Paralegal Bachelor’s Degree

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Life as a paralegal can be very diverse. Attorneys will ask you to investigate cases, write drafts of briefs and motions, and help put together presentations for the jury. That’s just the tip of the iceberg for the skills you’ll need to excel in a paralegal career. The road to success includes getting the right education, and to become a paralegal, you can choose between a certificate, associate’s degree or bachelor’s degree in paralegal studies. While certificates and two-year associate’s degrees are possible entries to the field, a bachelor’s degree is the credential most law firms prefer and look for in new hires.

Why Choose a Bachelor’s Degree in Paralegal Studies?

BS-iconIf you are just starting out in college and want a career in law, earning your bachelor’s right off the bat will save time and be more cost efficient in the long run. Since employers want candidates with a bachelor’s degree for the most part, earning an associate’s will just mean you’ll need to go back to school for another two years later on. By getting a bachelor’s degree, you’ll gain the practical knowledge that can prepare you for success. Plus, you’ll be ready to pursue post-graduate education, if you decide you’d like to advance in your career and become a manager or even an attorney. The groundwork will already be in place for a higher degree program.

Some of the classes you’ll take in your bachelor’s degree program may include the following:

  • Foundations of Law
  • Legal Research and Writing
  • Civil practice
  • Tort Law
  • Criminal Practice
  • Wills, Trusts and Estates
  • Corporate and Business Law
  • Real Estate Transactions and Property

A bachelor’s degree also affords you the opportunity to focus on a minor field of study. When choosing a minor, look for a field that is related to legal studies, or can enhance your skill set within that field, such as writing or computer science. You could consider studying criminal justice and policy, or your school might have a business law degree. Other programs can prepare you for corporate law with courses in finance, accounting and business. With a bachelor’s degree, you can focus on a specialty area that will help steer your career in the right direction.

Legal Experience Counts

Many paralegal bachelor’s programs include practicums where you will work in a law firm for a period of time. These courses allow you to work in your field and apply what you’ve learned so you’ll know exactly what it’s like to be a paralegal.

During your practicum you will have specific outcomes to satisfy to earn academic credit. You may need to draft legal briefs or motions. Other skills you’ll develop may include legal research, building effective presentations and interviewing clients different cases.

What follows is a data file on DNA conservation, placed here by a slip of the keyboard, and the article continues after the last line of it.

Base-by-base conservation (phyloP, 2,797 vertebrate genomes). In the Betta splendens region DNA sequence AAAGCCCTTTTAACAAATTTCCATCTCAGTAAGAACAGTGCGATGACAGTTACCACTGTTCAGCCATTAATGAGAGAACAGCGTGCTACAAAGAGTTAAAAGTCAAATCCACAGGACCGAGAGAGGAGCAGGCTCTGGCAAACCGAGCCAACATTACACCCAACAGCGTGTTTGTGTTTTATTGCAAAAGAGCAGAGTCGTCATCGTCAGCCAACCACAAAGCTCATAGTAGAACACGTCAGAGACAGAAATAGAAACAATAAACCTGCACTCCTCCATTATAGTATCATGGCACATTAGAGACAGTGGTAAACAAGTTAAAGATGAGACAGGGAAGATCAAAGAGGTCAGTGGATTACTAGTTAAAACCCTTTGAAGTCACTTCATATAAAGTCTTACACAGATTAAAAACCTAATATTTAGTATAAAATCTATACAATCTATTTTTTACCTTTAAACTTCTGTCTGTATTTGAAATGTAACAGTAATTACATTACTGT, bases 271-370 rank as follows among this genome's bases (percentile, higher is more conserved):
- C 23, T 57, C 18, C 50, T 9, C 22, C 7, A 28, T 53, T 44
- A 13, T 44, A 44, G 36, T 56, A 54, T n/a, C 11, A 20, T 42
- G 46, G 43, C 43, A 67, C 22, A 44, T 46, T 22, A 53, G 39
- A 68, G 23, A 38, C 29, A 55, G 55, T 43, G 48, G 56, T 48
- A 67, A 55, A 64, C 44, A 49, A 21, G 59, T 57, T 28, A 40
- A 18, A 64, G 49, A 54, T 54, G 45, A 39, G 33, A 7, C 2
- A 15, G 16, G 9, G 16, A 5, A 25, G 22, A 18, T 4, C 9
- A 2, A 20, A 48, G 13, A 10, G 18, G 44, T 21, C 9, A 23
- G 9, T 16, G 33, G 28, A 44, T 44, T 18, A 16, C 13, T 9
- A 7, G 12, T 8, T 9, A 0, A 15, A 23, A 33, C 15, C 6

In your practicum, you’ll meet the attorneys, paralegals and office administrators who will become your colleagues in the profession. You could make contacts that can help with future jobs, or friends with whom you can collaborate and form a support system. You might also find a legal mentor who can offer real-world advice on how to proceed in your studies. They may help you find ways to leverage your academic experience and boost your skills for your resume.

Online Paralegal Bachelor’s Degrees

Online-BS-iconIf you choose an online college for your bachelor’s degree in paralegal studies program, you could land an entry-level job in a law firm while you study. This way, you can apply what you are learning on a day-to-day basis in the actual field.

Online paralegal degrees also allow you greater flexibility. You won’t need to be tied to any specific geographic location while you learn, so you can enroll in any accredited school that meets your criteria, or you could complete your military duty while studying for a career in the civilian world. If you need to work or tend to your family, you’ll be able to create your own school and study schedule.

Just be sure your program is accredited, as this not only guarantees the quality of the curriculum, but allows you to file for federal financial aid to pay for school. And if you do decide to pursue post-graduate education after earning your bachelor’s degree, accreditation ensures your credits will transfer to your new school or program.

What’s Next?

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Once you complete your bachelor’s degree in paralegal studies, you might consider joining a professional association such as the National Association of Legal Assistants (NALA), and receiving professional certification through them. Their certification program is well-respected in the industry and because it is a national credential, will be applicable no matter which state you work in. There are different tiers of certification and you will need to pay a fee and pass a rigorous exam to earn the title. You must also complete continuing education units to keep your certification current.

You might also seek out regional associations where you can find professional fellowship. Many of these offer leadership opportunities, conferences and courses for continuing education.

When you are ready, you might choose to apply for a master’s degree in legal studies. A master’s degree is the very top level of academic achievement for a paralegal. That degree could place you in the running for supervisory positions or other top spots in your law firm’s management.

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